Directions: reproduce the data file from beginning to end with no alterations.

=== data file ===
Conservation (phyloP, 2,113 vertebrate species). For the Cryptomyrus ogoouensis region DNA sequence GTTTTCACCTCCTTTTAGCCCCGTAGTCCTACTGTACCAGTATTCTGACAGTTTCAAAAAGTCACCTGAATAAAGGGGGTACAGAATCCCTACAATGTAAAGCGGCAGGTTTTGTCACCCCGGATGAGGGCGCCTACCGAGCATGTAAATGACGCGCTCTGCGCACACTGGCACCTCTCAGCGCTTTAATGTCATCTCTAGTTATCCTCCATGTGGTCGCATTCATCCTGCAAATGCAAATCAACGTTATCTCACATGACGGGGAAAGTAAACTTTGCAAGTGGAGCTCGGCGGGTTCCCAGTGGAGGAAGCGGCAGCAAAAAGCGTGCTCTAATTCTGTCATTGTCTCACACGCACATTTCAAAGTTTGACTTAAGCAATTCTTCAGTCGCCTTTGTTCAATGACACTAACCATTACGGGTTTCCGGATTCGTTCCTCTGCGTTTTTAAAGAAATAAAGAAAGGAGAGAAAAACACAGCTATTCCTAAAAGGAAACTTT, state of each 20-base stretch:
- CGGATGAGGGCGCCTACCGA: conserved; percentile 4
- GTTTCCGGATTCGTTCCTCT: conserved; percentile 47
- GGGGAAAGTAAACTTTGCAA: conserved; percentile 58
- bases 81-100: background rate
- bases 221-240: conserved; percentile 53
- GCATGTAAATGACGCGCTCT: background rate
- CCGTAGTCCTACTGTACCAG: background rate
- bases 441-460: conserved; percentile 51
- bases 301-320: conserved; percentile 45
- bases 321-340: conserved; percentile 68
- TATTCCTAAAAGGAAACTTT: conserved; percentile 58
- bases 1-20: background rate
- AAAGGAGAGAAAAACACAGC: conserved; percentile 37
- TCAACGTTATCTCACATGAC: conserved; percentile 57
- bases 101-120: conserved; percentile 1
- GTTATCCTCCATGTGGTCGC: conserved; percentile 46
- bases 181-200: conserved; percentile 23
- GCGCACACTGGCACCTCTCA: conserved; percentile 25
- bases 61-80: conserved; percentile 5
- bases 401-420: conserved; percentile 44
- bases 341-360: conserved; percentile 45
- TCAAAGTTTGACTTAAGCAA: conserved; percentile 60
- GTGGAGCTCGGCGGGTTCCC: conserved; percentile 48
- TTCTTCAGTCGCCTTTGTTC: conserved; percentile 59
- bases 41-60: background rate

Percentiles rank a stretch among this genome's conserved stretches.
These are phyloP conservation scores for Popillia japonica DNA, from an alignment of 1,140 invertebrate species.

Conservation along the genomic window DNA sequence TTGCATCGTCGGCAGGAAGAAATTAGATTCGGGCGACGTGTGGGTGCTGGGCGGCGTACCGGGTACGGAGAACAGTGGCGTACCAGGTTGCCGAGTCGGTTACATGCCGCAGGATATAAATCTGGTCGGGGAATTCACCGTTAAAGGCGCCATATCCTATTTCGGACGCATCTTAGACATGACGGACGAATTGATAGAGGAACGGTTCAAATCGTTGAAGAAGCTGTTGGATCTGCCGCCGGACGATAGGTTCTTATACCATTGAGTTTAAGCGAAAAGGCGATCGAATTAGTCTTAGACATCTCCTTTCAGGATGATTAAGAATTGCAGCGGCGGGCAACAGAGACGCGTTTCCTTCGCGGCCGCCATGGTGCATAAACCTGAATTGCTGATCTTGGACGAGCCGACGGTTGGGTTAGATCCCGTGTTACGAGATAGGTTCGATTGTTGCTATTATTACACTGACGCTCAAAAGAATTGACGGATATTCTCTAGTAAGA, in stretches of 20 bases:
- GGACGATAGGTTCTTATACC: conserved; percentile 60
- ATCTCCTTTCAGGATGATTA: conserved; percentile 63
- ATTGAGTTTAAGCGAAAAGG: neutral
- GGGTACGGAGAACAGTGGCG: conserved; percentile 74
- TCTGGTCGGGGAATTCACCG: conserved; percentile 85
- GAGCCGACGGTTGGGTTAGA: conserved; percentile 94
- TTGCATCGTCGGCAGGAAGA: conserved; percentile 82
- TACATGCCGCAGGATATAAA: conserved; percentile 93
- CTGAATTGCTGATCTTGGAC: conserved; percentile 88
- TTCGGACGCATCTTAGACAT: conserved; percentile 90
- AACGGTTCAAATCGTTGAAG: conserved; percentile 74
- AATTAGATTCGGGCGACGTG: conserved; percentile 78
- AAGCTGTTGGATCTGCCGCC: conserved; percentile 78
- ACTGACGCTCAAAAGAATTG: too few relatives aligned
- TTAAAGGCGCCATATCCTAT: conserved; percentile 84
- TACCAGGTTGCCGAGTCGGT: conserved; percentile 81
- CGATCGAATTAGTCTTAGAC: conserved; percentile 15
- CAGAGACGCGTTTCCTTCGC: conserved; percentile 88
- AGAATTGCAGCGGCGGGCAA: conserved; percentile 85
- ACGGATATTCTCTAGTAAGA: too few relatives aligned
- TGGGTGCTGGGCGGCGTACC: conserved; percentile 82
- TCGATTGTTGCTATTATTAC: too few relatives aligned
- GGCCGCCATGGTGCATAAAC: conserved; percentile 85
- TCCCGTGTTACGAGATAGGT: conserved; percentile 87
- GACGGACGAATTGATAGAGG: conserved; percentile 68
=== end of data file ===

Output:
Conservation (phyloP, 2,113 vertebrate species). For the Cryptomyrus ogoouensis region DNA sequence GTTTTCACCTCCTTTTAGCCCCGTAGTCCTACTGTACCAGTATTCTGACAGTTTCAAAAAGTCACCTGAATAAAGGGGGTACAGAATCCCTACAATGTAAAGCGGCAGGTTTTGTCACCCCGGATGAGGGCGCCTACCGAGCATGTAAATGACGCGCTCTGCGCACACTGGCACCTCTCAGCGCTTTAATGTCATCTCTAGTTATCCTCCATGTGGTCGCATTCATCCTGCAAATGCAAATCAACGTTATCTCACATGACGGGGAAAGTAAACTTTGCAAGTGGAGCTCGGCGGGTTCCCAGTGGAGGAAGCGGCAGCAAAAAGCGTGCTCTAATTCTGTCATTGTCTCACACGCACATTTCAAAGTTTGACTTAAGCAATTCTTCAGTCGCCTTTGTTCAATGACACTAACCATTACGGGTTTCCGGATTCGTTCCTCTGCGTTTTTAAAGAAATAAAGAAAGGAGAGAAAAACACAGCTATTCCTAAAAGGAAACTTT, state of each 20-base stretch:
- CGGATGAGGGCGCCTACCGA: conserved; percentile 4
- GTTTCCGGATTCGTTCCTCT: conserved; percentile 47
- GGGGAAAGTAAACTTTGCAA: conserved; percentile 58
- bases 81-100: background rate
- bases 221-240: conserved; percentile 53
- GCATGTAAATGACGCGCTCT: background rate
- CCGTAGTCCTACTGTACCAG: background rate
- bases 441-460: conserved; percentile 51
- bases 301-320: conserved; percentile 45
- bases 321-340: conserved; percentile 68
- TATTCCTAAAAGGAAACTTT: conserved; percentile 58
- bases 1-20: background rate
- AAAGGAGAGAAAAACACAGC: conserved; percentile 37
- TCAACGTTATCTCACATGAC: conserved; percentile 57
- bases 101-120: conserved; percentile 1
- GTTATCCTCCATGTGGTCGC: conserved; percentile 46
- bases 181-200: conserved; percentile 23
- GCGCACACTGGCACCTCTCA: conserved; percentile 25
- bases 61-80: conserved; percentile 5
- bases 401-420: conserved; percentile 44
- bases 341-360: conserved; percentile 45
- TCAAAGTTTGACTTAAGCAA: conserved; percentile 60
- GTGGAGCTCGGCGGGTTCCC: conserved; percentile 48
- TTCTTCAGTCGCCTTTGTTC: conserved; percentile 59
- bases 41-60: background rate

Percentiles rank a stretch among this genome's conserved stretches.
These are phyloP conservation scores for Popillia japonica DNA, from an alignment of 1,140 invertebrate species.

Conservation along the genomic window DNA sequence TTGCATCGTCGGCAGGAAGAAATTAGATTCGGGCGACGTGTGGGTGCTGGGCGGCGTACCGGGTACGGAGAACAGTGGCGTACCAGGTTGCCGAGTCGGTTACATGCCGCAGGATATAAATCTGGTCGGGGAATTCACCGTTAAAGGCGCCATATCCTATTTCGGACGCATCTTAGACATGACGGACGAATTGATAGAGGAACGGTTCAAATCGTTGAAGAAGCTGTTGGATCTGCCGCCGGACGATAGGTTCTTATACCATTGAGTTTAAGCGAAAAGGCGATCGAATTAGTCTTAGACATCTCCTTTCAGGATGATTAAGAATTGCAGCGGCGGGCAACAGAGACGCGTTTCCTTCGCGGCCGCCATGGTGCATAAACCTGAATTGCTGATCTTGGACGAGCCGACGGTTGGGTTAGATCCCGTGTTACGAGATAGGTTCGATTGTTGCTATTATTACACTGACGCTCAAAAGAATTGACGGATATTCTCTAGTAAGA, in stretches of 20 bases:
- GGACGATAGGTTCTTATACC: conserved; percentile 60
- ATCTCCTTTCAGGATGATTA: conserved; percentile 63
- ATTGAGTTTAAGCGAAAAGG: neutral
- GGGTACGGAGAACAGTGGCG: conserved; percentile 74
- TCTGGTCGGGGAATTCACCG: conserved; percentile 85
- GAGCCGACGGTTGGGTTAGA: conserved; percentile 94
- TTGCATCGTCGGCAGGAAGA: conserved; percentile 82
- TACATGCCGCAGGATATAAA: conserved; percentile 93
- CTGAATTGCTGATCTTGGAC: conserved; percentile 88
- TTCGGACGCATCTTAGACAT: conserved; percentile 90
- AACGGTTCAAATCGTTGAAG: conserved; percentile 74
- AATTAGATTCGGGCGACGTG: conserved; percentile 78
- AAGCTGTTGGATCTGCCGCC: conserved; percentile 78
- ACTGACGCTCAAAAGAATTG: too few relatives aligned
- TTAAAGGCGCCATATCCTAT: conserved; percentile 84
- TACCAGGTTGCCGAGTCGGT: conserved; percentile 81
- CGATCGAATTAGTCTTAGAC: conserved; percentile 15
- CAGAGACGCGTTTCCTTCGC: conserved; percentile 88
- AGAATTGCAGCGGCGGGCAA: conserved; percentile 85
- ACGGATATTCTCTAGTAAGA: too few relatives aligned
- TGGGTGCTGGGCGGCGTACC: conserved; percentile 82
- TCGATTGTTGCTATTATTAC: too few relatives aligned
- GGCCGCCATGGTGCATAAAC: conserved; percentile 85
- TCCCGTGTTACGAGATAGGT: conserved; percentile 87
- GACGGACGAATTGATAGAGG: conserved; percentile 68